The workshop conducted a detailed analysis of the security challenges faced by the Central Asian region. The discussion focused on indicators of economic development, governance and the functioning of democratic institutions. Participants noted a discrepancy between the relatively high marks given to Kyrgyzstan by a variety of organisations monitoring human rights and the functioning of democratic institutions (e.g. the Freedom in the World 2017 index gives 37 points to Kyrgyzstan and 3 points to Uzbekistan and 4 points to Turkmenistan) and the rather poor economic performance of the country (in 2016 Kyrgyzstan had the lowest GNI in the region). Do the indexes developed by western organisations accurately measure how effectively the political system of a country facilitates the election of governments that provide the best (economic) governance and the broadest possible supply of public goods? It was proposed to launch a research programme by V4 and Central Asian universities and think-tanks to analyse the transition experience of these countries, focusing on the distorting effects of the different speed of change of the political and economic systems and societies. Such a study could shed new light on the root causes of the poor functioning of political systems, e.g. the permanent or temporary weakening of checks and balances or entrenched corruption and state capture. Presentation of Mr. Dabrowski 

Participants heard a broad presentation on regional and sub-regional cooperation in Central Asia, encompassing integration initiatives by the Russian Federation, China’s BRI, looser frameworks with the participation of other neighbours like Turkey, Iran and Afghanistan as well as participation in international organizations, like the OSCE and cooperation with international development banks. Participants identified several reasons (lack of complementarity among the economies, personal animosities among leaders, border and minority problems, etc.) that explain the low level of integration within the Central Asian region. The growing influence of China and the efforts by the Russian Federation to expand the Eurasian Economic Union, together with diminishing ties to the European Union and the United States render the traditional “multi-vector foreign policy” of Central Asian states less and less effective. The possible impacts of the ongoing war and security threats emanating from Afghanistan were also mentioned. Under these circumstances it is important to identify shared interests of Central Asian countries and find new drivers for regional cooperation. The experience of V4 countries, their ability to define and promote the interests of their sub-region within a broader integration process, might offer useful examples for Central Asia. Stament of Mr. Venczel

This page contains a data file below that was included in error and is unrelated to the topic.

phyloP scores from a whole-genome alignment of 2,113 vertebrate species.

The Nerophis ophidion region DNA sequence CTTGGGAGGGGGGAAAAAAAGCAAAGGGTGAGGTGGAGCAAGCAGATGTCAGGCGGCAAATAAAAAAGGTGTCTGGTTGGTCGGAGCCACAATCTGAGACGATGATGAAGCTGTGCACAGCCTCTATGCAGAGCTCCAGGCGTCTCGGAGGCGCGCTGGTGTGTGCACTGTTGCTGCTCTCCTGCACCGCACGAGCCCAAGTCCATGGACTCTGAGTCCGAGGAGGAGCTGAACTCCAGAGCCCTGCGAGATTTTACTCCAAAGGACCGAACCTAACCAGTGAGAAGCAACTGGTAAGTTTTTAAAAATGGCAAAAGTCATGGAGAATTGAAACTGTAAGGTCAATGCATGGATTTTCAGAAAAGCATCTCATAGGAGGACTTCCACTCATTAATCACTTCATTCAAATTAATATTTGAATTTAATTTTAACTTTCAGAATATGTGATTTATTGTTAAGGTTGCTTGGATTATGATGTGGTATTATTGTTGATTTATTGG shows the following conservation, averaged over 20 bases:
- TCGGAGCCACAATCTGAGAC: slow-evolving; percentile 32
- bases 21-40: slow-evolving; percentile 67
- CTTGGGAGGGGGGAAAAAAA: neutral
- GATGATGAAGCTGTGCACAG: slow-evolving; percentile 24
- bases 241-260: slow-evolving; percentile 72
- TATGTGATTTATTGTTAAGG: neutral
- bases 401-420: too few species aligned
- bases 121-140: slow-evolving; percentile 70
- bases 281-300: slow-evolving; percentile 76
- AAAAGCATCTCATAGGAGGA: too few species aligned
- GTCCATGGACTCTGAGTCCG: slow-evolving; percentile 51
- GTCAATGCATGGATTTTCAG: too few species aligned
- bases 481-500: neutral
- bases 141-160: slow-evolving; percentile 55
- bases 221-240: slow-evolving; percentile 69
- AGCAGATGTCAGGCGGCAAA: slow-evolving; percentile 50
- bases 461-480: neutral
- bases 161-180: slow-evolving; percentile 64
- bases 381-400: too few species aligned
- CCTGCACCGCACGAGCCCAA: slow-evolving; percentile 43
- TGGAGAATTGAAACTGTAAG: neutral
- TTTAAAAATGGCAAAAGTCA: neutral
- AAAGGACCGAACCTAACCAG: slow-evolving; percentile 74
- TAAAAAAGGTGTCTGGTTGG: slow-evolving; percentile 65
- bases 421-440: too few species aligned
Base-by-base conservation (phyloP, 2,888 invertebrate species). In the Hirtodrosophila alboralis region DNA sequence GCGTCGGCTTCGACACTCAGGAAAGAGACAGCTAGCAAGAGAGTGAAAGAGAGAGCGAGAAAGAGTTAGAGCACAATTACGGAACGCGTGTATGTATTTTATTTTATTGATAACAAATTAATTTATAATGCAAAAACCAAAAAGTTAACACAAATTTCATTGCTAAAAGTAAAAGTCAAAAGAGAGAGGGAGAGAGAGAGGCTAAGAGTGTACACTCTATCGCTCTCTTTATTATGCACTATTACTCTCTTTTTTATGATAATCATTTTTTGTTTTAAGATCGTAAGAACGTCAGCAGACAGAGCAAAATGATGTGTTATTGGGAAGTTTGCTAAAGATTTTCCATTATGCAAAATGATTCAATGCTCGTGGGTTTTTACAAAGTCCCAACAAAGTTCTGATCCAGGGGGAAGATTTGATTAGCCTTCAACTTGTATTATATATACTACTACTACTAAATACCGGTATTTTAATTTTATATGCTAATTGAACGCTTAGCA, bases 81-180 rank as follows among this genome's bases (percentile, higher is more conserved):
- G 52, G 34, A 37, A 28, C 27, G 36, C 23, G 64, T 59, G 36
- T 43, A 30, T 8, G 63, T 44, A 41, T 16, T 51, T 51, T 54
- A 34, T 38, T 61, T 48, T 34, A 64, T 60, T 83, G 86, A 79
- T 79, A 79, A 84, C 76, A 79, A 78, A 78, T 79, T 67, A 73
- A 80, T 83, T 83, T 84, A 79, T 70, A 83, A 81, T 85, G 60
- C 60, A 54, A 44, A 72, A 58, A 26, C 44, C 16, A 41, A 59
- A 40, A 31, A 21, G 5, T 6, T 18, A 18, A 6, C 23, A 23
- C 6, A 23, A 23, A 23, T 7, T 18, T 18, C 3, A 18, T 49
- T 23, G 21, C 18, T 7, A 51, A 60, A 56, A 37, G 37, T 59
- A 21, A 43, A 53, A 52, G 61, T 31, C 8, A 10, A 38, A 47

A detailed and substantive discussion took place on the most effective way to develop V4-Central Asia research and education cooperation, including a network through which, on the one hand, V4 countries could share their experience of political and economic transition with their Central Asian partners and on the other hand, improve their knowledge of political, economic and social developments in the region. Such cooperation would also offer an opportunity to closely monitor implementation of China’s BRI in Central Asia and conduct joint research on shared challenges like terrorism and migration.

Participants agreed to invite researchers from Central Asian partner institutes and universities to the second workshop of V4 research institutes to take place in February in Budapest. If resources permit, invitation of researchers from the European Union, China and the Russian Federation will also be considered.

Participants agreed to prepare and publish a policy paper by next summer, summarizing the main outcomes of the two workshops.

Mr. Mraz’s presentation

Mr. Balogh’s presentation

Mr. Plenta’s presentation

Workshop Agenda

List of participants